(a) Ax is the reflection of x about the line y = x. The only vectors that remain
on the same line after rotation are the vectors along the lines y = x and
y = −x. These without the origin are the only eigenvectors. For v along
y = x we have Av = 1v, so v is an eigenvector with corresponding
eigenvalue 1. For v along y = −x, Av = −1v, so v is an eigenvector with
corresponding eigenvalue −1.

(b) The only vectors that remain on the same line after rotation are all vectors
along the z-axis. These without the origin are the only eigenvectors. The
corresponding eigenvalue is 1.

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## 7.1 Computation of Eigenvalues

Theorem Let A be a square matrix.

## 1. A vector v is an eigenvector of A corresponding to eigenvalue λ if and

only if v is a nontrivial solution of the system
(A − λI)v = 0 (14)

## 2. A scalar λ is an eigenvalue of A if and only if

det(A − λI) = 0 (15)

## Equation (15) is called the characteristic equation of A. The determinant

det(A − λI) is a polynomial of degree n in λ and is called the characteristic
polynomial of A. The matrix A − λI is called the characteristic matrix of
A. If an eigenvalue λ is a root of the characteristic equation of multiplicity k,
we say that λ has algebraic multiplicity k.

## Lecture 3 / @ Copyright: George Nakos 118

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## 7.1 Proof of Theorem

1. We have
Av = λv ⇒ Av = λI v
⇒ Av − λI v = 0
⇒ (A − λI)v = 0
Hence, v is an eigenvector if and only if it is a nontrivial
solution of the homogeneous system (A − λI)v = 0.

## 2. The homogeneous linear system (14) has a nontrivial solution

if and only if the determinant of the coefficient matrix is zero.
Thus, λ is an eigenvalue of A if and only if det(A − λI) = 0.


## Lecture 3 / @ Copyright: George Nakos 119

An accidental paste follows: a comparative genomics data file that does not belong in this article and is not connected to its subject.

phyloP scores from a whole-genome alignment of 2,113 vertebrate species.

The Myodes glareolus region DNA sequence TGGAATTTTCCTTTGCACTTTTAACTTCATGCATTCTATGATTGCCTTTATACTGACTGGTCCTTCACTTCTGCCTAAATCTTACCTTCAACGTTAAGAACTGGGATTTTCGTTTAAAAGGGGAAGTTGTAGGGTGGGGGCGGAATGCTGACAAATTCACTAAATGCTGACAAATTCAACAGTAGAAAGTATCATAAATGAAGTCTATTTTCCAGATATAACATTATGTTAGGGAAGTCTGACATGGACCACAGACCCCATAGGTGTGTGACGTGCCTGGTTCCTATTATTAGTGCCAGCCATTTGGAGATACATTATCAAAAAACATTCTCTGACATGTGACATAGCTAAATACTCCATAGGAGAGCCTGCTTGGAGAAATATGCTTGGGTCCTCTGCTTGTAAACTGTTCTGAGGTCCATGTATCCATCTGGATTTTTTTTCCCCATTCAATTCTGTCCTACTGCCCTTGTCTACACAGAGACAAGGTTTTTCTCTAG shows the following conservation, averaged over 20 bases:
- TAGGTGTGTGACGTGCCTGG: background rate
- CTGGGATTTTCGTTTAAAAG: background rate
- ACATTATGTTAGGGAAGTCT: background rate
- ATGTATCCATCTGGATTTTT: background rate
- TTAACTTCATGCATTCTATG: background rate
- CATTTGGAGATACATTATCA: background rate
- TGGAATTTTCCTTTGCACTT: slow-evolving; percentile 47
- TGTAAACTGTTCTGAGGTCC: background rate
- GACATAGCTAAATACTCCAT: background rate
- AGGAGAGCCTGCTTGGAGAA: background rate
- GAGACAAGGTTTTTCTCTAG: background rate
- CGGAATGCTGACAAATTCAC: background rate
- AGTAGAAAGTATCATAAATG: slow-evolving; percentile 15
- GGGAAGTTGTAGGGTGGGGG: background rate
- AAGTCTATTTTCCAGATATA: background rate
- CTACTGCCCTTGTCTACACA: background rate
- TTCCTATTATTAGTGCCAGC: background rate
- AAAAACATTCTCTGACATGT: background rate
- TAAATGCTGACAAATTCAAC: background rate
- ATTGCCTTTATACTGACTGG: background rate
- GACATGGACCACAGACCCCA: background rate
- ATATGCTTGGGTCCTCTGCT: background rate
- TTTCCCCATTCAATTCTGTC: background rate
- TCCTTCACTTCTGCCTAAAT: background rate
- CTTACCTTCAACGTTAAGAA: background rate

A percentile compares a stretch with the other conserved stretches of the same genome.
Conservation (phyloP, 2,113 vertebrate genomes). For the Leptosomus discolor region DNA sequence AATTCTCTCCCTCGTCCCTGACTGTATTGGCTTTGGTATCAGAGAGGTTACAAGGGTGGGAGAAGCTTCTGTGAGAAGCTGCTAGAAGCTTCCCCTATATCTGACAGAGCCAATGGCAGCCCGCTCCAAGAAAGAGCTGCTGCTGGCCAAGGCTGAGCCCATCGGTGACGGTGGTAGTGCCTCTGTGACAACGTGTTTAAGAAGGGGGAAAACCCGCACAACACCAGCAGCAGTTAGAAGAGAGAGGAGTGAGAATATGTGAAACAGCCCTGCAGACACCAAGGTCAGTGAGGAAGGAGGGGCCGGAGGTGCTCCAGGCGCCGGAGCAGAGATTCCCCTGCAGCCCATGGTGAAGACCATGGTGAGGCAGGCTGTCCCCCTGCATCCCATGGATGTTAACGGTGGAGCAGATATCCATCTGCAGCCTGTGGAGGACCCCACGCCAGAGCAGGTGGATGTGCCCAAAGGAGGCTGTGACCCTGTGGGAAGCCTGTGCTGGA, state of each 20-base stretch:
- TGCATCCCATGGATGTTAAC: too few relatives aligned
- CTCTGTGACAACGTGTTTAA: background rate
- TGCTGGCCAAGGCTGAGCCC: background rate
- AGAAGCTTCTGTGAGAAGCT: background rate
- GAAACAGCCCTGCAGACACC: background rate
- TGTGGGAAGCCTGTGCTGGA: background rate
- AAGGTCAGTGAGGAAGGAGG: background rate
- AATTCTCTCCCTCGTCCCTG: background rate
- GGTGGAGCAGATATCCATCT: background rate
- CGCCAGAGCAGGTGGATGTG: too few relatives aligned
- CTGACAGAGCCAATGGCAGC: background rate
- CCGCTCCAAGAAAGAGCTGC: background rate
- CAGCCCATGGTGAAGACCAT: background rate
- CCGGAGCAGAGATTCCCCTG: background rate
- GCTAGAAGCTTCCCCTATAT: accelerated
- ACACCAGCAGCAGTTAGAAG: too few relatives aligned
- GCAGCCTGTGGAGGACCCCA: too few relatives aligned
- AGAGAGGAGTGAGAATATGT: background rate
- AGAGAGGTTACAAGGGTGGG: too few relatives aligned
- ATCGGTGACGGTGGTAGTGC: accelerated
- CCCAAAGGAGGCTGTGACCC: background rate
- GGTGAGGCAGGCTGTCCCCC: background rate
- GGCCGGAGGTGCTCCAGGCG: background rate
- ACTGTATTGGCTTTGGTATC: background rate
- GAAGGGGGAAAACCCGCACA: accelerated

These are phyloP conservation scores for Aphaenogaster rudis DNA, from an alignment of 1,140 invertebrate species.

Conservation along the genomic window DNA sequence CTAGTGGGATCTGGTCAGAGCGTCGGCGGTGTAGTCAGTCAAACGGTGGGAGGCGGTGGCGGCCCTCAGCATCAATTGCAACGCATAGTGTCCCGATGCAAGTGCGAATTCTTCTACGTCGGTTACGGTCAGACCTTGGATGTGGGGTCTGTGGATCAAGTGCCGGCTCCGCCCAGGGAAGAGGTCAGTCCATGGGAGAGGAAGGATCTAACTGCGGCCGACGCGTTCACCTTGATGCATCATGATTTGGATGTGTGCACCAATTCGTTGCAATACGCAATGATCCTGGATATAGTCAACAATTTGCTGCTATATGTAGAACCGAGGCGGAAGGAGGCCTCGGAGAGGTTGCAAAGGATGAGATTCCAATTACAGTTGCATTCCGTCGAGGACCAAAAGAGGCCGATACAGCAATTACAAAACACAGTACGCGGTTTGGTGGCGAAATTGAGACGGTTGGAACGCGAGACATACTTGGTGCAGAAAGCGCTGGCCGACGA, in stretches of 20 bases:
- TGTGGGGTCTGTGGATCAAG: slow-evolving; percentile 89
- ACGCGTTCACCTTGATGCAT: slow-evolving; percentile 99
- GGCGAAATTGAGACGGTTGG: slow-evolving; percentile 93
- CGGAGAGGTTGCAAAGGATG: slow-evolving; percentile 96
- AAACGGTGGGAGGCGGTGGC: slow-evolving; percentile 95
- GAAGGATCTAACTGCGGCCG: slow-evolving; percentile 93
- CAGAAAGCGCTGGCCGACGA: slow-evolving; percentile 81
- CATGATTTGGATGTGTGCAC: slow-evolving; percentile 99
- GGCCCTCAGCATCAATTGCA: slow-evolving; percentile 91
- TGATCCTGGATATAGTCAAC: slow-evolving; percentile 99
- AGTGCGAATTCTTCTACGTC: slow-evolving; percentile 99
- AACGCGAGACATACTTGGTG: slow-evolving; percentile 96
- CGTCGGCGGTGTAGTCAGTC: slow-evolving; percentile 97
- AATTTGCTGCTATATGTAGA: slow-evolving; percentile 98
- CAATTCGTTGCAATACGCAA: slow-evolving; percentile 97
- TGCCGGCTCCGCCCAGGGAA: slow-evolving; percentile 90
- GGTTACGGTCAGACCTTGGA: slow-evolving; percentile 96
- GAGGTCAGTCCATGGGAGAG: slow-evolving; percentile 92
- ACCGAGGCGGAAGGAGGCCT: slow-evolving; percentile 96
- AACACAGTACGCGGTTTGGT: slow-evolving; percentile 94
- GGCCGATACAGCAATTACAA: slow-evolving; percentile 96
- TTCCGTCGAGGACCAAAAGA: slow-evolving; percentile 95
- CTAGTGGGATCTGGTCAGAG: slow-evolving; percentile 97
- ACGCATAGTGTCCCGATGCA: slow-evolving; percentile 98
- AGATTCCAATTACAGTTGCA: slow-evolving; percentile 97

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7.1 Eigenspace

## Fact Let A be a n × n and let λ be an eigenvalue of A. Let Eλ

be the set that consists of all eigenvectors of A corresponding
to λ and the zero n-vector. Then Eλ is a subspace of Rn.

## The subspace Eλ of Rn mentioned above consisting of the zero

vector and the eigenvectors of A with eigenvalue λ is called an
eigenspace of A. It is the eigenspace with eigenvalue λ.

## Lecture 3 / @ Copyright: George Nakos 120

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## 7.2 Examples of Finding Eigenvalues

In the next examples we compute the eigenvalues, the eigenvectors and find
bases for each eigenspace of the given matrix A.
 
1 −1 −1
Example A =  −2 0 4 .
−2 6 −2

## Solution: The characteristic equation is

1 − λ −1 −1
= −λ3 − λ2 + 30λ = −λ (λ − 5) (λ + 6) = 0

−2 0 − λ 4

−2 6 −2 − λ
Hence, the eigenvalues are
λ1 = 0, λ2 = 5, λ3 = −6
Next, we find the eigenevectors. For λ1 = 0 we have

## Lecture 3 / @ Copyright: George Nakos 121

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## 7.1 Examples of Finding Eigenvalues

   
1 −1 −1 0 1 0 −2 0
[A − 0I : 0] =  −2 0 4 0  ∼  0 1 −1 0 
−2 6 −2 0 0 0 0 0

## The general solution is (2r, r, r) for r ∈ R. Hence,

    
 2r   2 
E0 =  r  , r ∈ R = Span  1 
 r   1 
 
2
and eigenvector v1 =  1  defines the basis {v1 } of E0 .
1

For λ2 = 5 we have
   
−4 −1 −1 0 1 0 1/2 0
[A − 5I : 0] =  −2 −5 4 0  ∼  0 1 −1 0 
−2 6 −7 0 0 0 0 0

## Lecture 3 / @ Copyright: George Nakos 122

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## 7.1 Examples of Finding Eigenvalues

The general solution is (−r/2, r, r) for r ∈ R. Hence,
−r/2 −1/2
    
E5 = r , r∈R = Span 1
r 1
Any
 nonzero vector of E5 is a basis of E5 . We may choose a fraction free one. So, v2 =
−1

2 defines the basis {v2 } of E5 .
2

For λ = −6 we have
−1 −1 −1/20
   
7 0 1 0 0
[A − (−6) I : 0] = −2 6 4 0 ∼ 0 1 13/20 0
−2 6 4 0 0 0 0 0

## The general solution is (r/20, −13r/20, r) for r ∈ R. Hence,

    
r/20 1/20
E−6 = −13r/20 , r∈R = Span −13/20
r 1
 
1
Any nonzero vector of E−6 is a basis of E−6 . For example, v3 = −13 defines the basis
20
{v3 } of E−6 .

## Lecture 3 / @ Copyright: George Nakos 123

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## 7.1 Examples of Finding Eigenvalues

 
0 0 1
Example A =  0 1 0 .
0 0 1

## Solution: The characteristic equation is

−λ 0 1
= −λ (1 − λ)2 = 0

det(A − λI) = 0 1 − λ 0
0 0 1−λ
Hence, the eigenvalues are
λ1 = 0 , λ2 = λ3 = 1
Next, we find the eigenevectors. For λ1 = 0 we have
   
0 0 1 0 0 1 0 0
[A − 0I : 0] =  0 1 0 0 ∼ 0 0 1 0 
0 0 1 0 0 0 0 0

## Lecture 3 / @ Copyright: George Nakos 124

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## 7.1 Examples of Finding Eigenvalues

The general solution is (r, 0, 0) for r ∈ R. Hence,
    
 r   1 
E0 =  0  , r ∈ R = Span  0 
 0   0 
 
1
and eigenvector v1 =  0  defines the basis {v1 } of E0 (Fig. Ex. ).
0
For λ2 = λ3 = 1 with algebraic multiplicity 2, we have